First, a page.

This observation intelligently approaches a more fundamental level of inquiry regarding Buddhism for new generations of Western seekers; that being, not only what is Buddhism but, by extension, why is Buddhism? It is the very soul of Buddhism that must be measured, not its vagaries, exotic attraction, customs or dogmas.

So let us make this our departure point, and first examine this quintessence of Buddhism. From that place we can better attempt to determine its relevance before we put the cart before the horse and worry too much about the esoterica that surrounds the tradition in those cultures that are more familiar with its form and function, and more confident with its place and purpose.

What is Buddhism? Buddhist writer Brad Warner raises an interesting point when he suggests the very term Buddhism is a problem; he suggests that naming the experience and recognition of the Four Noble Truths after the person who initially promulgated the system was akin to calling the Theories of Relativity "Einsteinism". The point he was making was, I believe, that in naming the system after the man it possibly inevitably encourages a cult of personality, rather than an impersonal system of attainment. It puts the centrality of this process of personal attainment outside one's own experience and into the experience of another.

So let us ask the question; did Buddha create Buddhism? Or did his followers? Do we?

Did Buddha intend to create a religion out of his teaching? Did Jesus? Does anyone?

Or is religion simply the way people who don't fully understand the principles taught by their teacher express their limited understanding?

Where did Jesus suggest the concept of "mortal" sin as opposed to "venial" sin? Where did he discuss purgatory or the need for infants to be baptised so they don't miss out on Heaven? Or the need to eat fish on Fridays?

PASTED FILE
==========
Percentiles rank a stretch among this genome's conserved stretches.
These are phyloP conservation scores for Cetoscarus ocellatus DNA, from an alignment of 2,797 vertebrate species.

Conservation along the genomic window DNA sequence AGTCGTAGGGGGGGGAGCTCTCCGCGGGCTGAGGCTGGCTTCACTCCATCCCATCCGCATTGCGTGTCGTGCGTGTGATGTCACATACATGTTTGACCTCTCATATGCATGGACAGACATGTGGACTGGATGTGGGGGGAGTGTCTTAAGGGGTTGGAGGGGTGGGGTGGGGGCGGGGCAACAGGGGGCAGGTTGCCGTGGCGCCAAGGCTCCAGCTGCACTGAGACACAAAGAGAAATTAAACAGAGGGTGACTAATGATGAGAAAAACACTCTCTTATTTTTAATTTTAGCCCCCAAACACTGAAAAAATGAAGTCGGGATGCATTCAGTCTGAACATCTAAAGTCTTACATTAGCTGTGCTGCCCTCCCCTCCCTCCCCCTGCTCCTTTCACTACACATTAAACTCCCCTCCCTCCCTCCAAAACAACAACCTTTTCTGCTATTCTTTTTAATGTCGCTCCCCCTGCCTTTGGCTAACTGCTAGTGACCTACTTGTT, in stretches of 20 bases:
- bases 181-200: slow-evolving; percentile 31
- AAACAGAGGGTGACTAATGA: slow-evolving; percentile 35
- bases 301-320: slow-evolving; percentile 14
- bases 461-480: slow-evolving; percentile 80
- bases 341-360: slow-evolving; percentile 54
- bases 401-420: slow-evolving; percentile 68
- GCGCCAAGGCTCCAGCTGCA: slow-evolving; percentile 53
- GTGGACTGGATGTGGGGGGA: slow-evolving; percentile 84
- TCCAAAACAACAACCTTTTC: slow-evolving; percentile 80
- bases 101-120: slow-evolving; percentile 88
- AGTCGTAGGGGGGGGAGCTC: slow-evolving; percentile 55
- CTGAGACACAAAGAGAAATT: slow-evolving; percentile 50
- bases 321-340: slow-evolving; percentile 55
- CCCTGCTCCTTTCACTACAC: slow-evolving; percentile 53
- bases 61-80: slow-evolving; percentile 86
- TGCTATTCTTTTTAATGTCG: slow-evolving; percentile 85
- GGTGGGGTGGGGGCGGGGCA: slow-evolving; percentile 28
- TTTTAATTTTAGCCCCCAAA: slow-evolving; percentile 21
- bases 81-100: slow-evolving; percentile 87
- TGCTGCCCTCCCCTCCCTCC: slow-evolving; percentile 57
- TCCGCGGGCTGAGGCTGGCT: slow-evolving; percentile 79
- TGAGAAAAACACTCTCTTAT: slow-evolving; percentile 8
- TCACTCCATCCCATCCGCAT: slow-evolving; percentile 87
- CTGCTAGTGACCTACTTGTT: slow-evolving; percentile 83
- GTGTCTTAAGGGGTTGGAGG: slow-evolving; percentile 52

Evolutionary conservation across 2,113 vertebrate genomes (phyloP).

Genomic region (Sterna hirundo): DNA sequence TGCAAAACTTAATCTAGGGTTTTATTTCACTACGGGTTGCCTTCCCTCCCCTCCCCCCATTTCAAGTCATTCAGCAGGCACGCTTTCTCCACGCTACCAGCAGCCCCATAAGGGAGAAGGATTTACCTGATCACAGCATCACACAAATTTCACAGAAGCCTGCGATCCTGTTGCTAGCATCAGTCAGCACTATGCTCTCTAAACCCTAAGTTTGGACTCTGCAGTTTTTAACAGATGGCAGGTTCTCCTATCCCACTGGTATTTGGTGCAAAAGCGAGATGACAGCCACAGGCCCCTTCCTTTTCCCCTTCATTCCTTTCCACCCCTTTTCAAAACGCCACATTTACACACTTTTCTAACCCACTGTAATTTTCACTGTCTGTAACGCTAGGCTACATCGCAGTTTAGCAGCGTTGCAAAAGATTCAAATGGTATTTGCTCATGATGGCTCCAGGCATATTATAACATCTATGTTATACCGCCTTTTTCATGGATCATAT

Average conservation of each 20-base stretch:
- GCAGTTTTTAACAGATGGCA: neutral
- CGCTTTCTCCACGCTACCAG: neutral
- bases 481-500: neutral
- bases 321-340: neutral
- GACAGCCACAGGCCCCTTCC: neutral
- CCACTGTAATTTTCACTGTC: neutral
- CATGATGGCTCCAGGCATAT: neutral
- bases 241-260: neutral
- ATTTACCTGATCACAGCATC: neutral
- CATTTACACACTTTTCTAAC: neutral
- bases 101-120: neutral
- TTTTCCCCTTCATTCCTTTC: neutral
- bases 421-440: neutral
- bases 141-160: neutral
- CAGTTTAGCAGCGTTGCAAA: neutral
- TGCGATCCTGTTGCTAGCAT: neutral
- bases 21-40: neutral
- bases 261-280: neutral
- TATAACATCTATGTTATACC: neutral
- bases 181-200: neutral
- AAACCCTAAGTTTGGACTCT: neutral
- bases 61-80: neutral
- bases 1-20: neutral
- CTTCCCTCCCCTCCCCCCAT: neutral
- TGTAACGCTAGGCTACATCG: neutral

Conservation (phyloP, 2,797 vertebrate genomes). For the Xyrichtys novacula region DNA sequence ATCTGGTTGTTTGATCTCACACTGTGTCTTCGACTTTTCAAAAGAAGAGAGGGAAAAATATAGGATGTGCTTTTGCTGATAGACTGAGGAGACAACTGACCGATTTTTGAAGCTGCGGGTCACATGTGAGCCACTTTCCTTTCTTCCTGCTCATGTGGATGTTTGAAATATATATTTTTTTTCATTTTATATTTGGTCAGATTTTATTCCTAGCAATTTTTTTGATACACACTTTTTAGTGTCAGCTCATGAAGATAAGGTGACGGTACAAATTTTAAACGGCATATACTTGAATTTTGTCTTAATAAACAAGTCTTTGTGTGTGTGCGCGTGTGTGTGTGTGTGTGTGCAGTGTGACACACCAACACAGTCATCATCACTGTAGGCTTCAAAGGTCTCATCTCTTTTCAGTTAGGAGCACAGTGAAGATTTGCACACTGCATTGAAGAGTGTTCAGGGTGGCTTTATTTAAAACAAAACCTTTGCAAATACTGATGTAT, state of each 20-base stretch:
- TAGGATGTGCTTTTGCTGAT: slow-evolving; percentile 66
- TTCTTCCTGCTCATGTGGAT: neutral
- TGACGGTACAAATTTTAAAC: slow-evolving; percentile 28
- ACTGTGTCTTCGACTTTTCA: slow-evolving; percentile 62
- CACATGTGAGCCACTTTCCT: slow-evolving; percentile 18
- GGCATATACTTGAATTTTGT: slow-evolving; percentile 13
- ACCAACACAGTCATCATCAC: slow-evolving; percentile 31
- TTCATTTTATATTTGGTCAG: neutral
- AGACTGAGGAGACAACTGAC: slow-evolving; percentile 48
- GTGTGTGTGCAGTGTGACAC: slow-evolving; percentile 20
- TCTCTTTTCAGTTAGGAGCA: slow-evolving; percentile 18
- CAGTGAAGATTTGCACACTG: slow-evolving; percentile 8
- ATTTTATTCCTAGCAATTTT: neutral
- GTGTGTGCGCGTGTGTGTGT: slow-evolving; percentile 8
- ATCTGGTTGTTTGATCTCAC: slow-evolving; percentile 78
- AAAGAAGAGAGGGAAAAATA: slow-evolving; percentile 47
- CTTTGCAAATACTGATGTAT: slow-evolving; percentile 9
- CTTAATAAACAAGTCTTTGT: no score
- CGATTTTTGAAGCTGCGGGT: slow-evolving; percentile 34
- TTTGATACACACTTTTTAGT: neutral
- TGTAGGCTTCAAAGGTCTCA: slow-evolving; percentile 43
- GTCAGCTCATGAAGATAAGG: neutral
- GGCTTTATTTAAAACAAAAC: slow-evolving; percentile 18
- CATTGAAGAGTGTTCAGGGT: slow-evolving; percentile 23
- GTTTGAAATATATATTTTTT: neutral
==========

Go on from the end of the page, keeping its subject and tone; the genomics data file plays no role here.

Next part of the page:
Where did Buddha try to persuade people about the importance of incense lighting, bowing, or the vanaya codes of monasticism?

The answer to these questions is obvious and simple; nowhere. Not that this invalidates the role of such practices and beliefs. As part of a religious observance they all may have value and relevance in the lives of the faithful.

But are they necessary practices and beliefs for those who look to the teachings of the founder and wish to follow the path they taught? I would suggest most profoundly not. A useful starting point for post-modern Western Buddhists when confronted by the various traditions of Indian and Asian Buddhism is to be willing to take it if you want it, but drop it as irrelevance if you need to.

So here I can better phrase a more fundamental question of relevance and practice - does Buddhism need to be a religion? Not "is Buddhism a religion?", but for we in the West, does it need to be a religion? What defines the milieu of Western spirituality? What is the post-modern zeitgeist that Buddhism must inevitably encounter? In what soil do we seek to transplant a plant born and raised in foreign lands?

As Buddhists, it goes without saying we respect the teachings of the Buddha. But do we equally respect the reality of our world, our society and our cultures? Can Buddhism be a successful import if we do not clearly know, understand and respect our own reality, our world, this soil?